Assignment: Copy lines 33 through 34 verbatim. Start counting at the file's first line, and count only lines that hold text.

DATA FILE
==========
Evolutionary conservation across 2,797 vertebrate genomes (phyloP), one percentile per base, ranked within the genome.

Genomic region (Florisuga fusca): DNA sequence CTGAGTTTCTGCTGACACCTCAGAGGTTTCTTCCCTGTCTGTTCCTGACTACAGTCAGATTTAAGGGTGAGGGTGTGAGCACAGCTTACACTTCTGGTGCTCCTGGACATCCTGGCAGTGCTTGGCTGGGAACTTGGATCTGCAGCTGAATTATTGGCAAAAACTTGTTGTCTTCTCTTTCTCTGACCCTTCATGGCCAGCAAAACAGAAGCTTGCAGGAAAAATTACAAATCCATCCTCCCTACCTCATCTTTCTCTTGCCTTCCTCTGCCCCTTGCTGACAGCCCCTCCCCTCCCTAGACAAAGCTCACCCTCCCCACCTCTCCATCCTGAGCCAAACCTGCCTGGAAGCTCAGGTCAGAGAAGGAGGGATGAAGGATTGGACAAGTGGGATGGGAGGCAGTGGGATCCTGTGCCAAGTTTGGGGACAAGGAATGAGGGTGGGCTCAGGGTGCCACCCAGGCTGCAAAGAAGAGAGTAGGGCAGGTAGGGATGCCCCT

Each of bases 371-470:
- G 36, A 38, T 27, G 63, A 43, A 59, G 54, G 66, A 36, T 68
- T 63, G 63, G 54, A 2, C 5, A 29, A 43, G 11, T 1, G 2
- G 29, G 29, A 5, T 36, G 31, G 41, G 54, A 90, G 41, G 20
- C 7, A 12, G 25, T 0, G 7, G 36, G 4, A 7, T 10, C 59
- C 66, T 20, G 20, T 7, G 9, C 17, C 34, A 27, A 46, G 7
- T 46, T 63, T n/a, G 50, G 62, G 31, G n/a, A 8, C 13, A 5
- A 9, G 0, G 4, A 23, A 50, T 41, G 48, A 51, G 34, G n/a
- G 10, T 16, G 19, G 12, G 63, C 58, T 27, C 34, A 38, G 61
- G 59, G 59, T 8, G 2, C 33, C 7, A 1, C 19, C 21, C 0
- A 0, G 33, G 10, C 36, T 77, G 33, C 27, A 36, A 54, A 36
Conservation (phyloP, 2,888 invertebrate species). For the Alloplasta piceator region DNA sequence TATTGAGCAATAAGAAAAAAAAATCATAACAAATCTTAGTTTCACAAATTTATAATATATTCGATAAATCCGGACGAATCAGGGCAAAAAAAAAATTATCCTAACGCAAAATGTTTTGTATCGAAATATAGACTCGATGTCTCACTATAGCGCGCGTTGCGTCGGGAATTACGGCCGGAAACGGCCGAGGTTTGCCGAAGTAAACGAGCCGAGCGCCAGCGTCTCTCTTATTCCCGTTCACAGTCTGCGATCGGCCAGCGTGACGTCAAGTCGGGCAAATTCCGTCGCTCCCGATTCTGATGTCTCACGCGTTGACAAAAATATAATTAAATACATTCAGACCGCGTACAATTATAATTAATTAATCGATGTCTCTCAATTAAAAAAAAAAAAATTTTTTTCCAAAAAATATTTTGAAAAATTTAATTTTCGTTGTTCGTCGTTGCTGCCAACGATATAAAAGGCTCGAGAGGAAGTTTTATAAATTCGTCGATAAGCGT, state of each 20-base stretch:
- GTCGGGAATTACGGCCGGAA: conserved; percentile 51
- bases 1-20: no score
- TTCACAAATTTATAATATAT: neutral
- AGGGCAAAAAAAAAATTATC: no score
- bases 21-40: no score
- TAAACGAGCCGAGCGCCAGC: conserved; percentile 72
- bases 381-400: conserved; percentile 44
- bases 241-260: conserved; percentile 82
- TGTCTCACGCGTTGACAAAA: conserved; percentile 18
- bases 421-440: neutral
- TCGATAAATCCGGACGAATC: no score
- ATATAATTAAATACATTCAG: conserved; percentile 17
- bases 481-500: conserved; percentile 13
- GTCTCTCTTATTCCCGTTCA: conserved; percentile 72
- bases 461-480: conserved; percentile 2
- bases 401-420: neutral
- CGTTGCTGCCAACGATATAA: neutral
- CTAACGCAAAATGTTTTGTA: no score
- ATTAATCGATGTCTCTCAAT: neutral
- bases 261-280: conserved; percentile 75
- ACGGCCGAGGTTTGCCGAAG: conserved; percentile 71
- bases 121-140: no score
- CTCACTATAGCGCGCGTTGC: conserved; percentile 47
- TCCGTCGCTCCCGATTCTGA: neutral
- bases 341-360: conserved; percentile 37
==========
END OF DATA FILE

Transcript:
- ATTAATCGATGTCTCTCAAT: neutral
- bases 261-280: conserved; percentile 75